The merger between Arla and Milko was approved by the Swedish Competition Authority. Photo: Scanpix.

Milk merger given go ahead

"We farmers are very glad"
2:44 min

A merger between dairy companies Arla and Milko was on given the go ahead by the Swedish Competition Authority on Wednesday. The news has been received enthusiastically by farmers, but critically by competitors.

Despite the Competition Authority placing several prerequisites on the merger to prevent Arla from obtaining too dominant a market position, the news was met critically by smaller dairies. According to the company Skåne Dairies, Arla will now have around 70-75 percent of the milk market in Sweden and can afford to price out competitors by lowering their prices. Skåne Dairies president, Björn Sederblad, told Swedish Radio News that no one actor should be this big.

“Our thinking is that no one should have more than 50 percent of the market, if the market is going to work in an effective way,” Sederblad says.

The merger means that Milko’s products will now appear as Arla on the dairy shelves and Sweden’s dominant dairy company, Arla, will become even bigger. The merger was partly approved because of the economic difficulties Milko has experienced in recent years. Preconditions for the merger to go through include the selling off of Milko’s Grådo dairy plant in Hedermora.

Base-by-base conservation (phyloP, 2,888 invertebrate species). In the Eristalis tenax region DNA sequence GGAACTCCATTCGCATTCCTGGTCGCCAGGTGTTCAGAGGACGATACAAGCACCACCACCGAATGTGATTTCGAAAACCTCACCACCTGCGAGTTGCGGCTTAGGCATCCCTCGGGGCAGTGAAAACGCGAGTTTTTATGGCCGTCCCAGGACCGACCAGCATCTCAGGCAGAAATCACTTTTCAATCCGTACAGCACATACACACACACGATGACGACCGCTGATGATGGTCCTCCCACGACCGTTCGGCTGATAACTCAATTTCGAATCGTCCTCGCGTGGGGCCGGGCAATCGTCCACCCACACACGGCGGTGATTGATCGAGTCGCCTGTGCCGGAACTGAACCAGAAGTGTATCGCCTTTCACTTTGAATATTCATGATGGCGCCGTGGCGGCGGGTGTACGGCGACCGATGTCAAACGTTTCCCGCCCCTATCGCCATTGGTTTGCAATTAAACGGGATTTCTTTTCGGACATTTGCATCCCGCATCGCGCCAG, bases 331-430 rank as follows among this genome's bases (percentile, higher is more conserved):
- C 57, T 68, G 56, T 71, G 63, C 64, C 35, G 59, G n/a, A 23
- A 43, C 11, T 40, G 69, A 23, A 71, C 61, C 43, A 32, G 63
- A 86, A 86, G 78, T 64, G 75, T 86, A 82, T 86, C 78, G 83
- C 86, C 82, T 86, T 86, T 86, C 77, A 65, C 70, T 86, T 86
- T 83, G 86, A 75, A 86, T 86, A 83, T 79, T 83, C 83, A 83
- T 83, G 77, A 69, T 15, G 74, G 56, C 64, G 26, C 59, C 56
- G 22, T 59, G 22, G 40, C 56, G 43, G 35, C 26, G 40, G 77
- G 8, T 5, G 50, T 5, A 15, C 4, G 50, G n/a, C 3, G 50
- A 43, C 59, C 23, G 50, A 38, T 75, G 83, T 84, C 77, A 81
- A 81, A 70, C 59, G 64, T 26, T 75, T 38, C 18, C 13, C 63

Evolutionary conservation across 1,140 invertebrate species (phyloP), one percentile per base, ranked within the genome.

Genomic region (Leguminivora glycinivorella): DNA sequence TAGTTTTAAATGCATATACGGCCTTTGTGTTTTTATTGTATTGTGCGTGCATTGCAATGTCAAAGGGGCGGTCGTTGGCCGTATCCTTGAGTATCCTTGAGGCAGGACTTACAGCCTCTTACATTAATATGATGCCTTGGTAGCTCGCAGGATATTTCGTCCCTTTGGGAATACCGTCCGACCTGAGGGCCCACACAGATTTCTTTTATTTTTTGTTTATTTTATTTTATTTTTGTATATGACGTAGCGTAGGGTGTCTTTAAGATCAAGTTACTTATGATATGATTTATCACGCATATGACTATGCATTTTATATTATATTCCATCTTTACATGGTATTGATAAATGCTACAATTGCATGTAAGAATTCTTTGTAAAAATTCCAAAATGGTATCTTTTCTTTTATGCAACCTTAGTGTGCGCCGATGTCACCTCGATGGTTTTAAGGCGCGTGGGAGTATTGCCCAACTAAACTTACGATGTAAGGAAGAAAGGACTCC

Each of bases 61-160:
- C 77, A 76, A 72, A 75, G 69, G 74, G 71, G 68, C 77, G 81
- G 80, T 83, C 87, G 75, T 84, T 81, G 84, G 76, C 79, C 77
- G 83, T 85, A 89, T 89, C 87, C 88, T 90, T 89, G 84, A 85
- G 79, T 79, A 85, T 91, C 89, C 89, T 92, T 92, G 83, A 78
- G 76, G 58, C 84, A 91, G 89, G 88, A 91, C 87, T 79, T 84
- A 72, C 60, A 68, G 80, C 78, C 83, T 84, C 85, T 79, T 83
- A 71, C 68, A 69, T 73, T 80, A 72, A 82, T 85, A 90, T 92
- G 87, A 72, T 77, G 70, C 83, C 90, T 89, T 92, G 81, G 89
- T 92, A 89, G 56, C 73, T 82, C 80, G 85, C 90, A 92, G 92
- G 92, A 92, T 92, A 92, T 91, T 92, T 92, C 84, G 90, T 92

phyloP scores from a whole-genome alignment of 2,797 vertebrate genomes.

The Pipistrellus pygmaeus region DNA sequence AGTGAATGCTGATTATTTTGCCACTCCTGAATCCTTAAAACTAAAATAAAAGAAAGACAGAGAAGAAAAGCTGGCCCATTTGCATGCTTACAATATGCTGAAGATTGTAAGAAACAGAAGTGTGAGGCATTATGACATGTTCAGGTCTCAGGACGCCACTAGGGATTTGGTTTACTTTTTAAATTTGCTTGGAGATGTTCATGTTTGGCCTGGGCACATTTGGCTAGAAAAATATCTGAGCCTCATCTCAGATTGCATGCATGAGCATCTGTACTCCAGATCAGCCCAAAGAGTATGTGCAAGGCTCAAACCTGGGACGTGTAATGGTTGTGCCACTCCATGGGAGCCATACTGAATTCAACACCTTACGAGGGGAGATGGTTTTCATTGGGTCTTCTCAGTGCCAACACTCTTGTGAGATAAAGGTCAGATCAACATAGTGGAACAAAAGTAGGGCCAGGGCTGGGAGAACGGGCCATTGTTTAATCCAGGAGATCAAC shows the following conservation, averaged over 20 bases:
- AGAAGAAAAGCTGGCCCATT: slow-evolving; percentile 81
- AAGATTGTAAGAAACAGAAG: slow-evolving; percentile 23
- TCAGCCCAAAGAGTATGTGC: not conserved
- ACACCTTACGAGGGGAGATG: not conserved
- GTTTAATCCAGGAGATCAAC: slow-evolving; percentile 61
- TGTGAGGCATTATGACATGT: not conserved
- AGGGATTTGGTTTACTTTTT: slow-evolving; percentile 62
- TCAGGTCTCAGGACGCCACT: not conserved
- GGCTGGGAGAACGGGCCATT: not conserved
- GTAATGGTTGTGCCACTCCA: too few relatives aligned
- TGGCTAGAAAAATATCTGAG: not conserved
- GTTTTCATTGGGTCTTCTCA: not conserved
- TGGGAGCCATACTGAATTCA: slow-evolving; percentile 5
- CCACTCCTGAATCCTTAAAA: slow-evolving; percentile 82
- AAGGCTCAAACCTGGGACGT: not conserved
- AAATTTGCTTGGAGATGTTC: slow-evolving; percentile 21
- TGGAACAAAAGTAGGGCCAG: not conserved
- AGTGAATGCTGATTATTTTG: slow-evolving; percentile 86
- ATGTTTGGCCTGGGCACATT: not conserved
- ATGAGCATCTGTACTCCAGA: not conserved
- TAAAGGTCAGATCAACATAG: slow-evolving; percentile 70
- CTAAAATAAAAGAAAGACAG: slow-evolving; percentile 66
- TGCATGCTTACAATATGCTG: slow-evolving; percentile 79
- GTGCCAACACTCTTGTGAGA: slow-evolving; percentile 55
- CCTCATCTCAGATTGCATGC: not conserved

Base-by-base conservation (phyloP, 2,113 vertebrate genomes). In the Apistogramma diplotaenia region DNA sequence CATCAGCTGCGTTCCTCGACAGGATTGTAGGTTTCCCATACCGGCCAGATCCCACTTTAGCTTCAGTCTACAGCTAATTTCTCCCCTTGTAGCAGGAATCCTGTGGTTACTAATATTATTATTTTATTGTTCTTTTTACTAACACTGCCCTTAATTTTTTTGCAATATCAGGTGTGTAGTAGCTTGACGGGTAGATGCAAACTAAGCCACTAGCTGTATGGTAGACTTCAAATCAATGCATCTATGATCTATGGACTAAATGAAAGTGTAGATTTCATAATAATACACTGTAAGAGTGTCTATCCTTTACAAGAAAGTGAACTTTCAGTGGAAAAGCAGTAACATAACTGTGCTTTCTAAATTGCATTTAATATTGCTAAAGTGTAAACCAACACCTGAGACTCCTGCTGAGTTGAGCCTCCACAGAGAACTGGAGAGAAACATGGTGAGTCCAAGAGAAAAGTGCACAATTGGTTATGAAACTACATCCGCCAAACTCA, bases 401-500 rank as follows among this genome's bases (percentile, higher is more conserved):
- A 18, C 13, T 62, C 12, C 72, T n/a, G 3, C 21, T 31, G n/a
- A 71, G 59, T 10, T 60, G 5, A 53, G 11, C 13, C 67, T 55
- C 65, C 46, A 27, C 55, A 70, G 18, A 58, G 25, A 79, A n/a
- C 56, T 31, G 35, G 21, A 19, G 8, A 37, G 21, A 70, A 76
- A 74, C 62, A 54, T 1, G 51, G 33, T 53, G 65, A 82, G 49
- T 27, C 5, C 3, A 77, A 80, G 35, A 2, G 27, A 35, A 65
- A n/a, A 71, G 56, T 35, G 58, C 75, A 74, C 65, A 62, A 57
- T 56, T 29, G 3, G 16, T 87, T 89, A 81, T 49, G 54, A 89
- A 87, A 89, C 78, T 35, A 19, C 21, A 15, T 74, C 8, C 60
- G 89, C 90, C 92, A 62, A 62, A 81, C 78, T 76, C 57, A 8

Arla must also sell a number of Milko brands. Arla said the integration of Milko, which is based in northern Sweden will begin on November 1st. The farmer organisation, LRF, told news agency TT that the merger was good news for the dairy industry.

"It is great for farmers who have lived with uncertainty for a long time and now can continue working. It will still be a tough time for Milko's farmers, but this is a step in the right direction," said LRF chairperson Helena Jonsson in a press statement.

Dairy farmer Erik Östervee from Väse in Värmland agrees and is optimistic for the future.

“We are obviously very glad. Things will now be much, much better compared to how they have been. It was good that the Competition Authority used their common sense,” he says.

Johan Sahl, a lawyer at the Swedish Competition Authority, told Swedish Radio News about the decision to allow the merger.

“This was a very difficult decision for us to make,” he says. “And we looked very closely and thoroughly into this. I believe that the solution and decision we reached is most definitely the best for the consumer and the market as a whole.”

The food retail branch organisation, Svensk dagligvaruhandel, told news agency TT that the merger wouldn't mean that consumers would have to pay higher prices for their milk and yoghurt in the future.

"There will not be any great consequences for consumers," Thomas Svaton, Svensk dagligvaruhandel's managing says. "It's about saving production."

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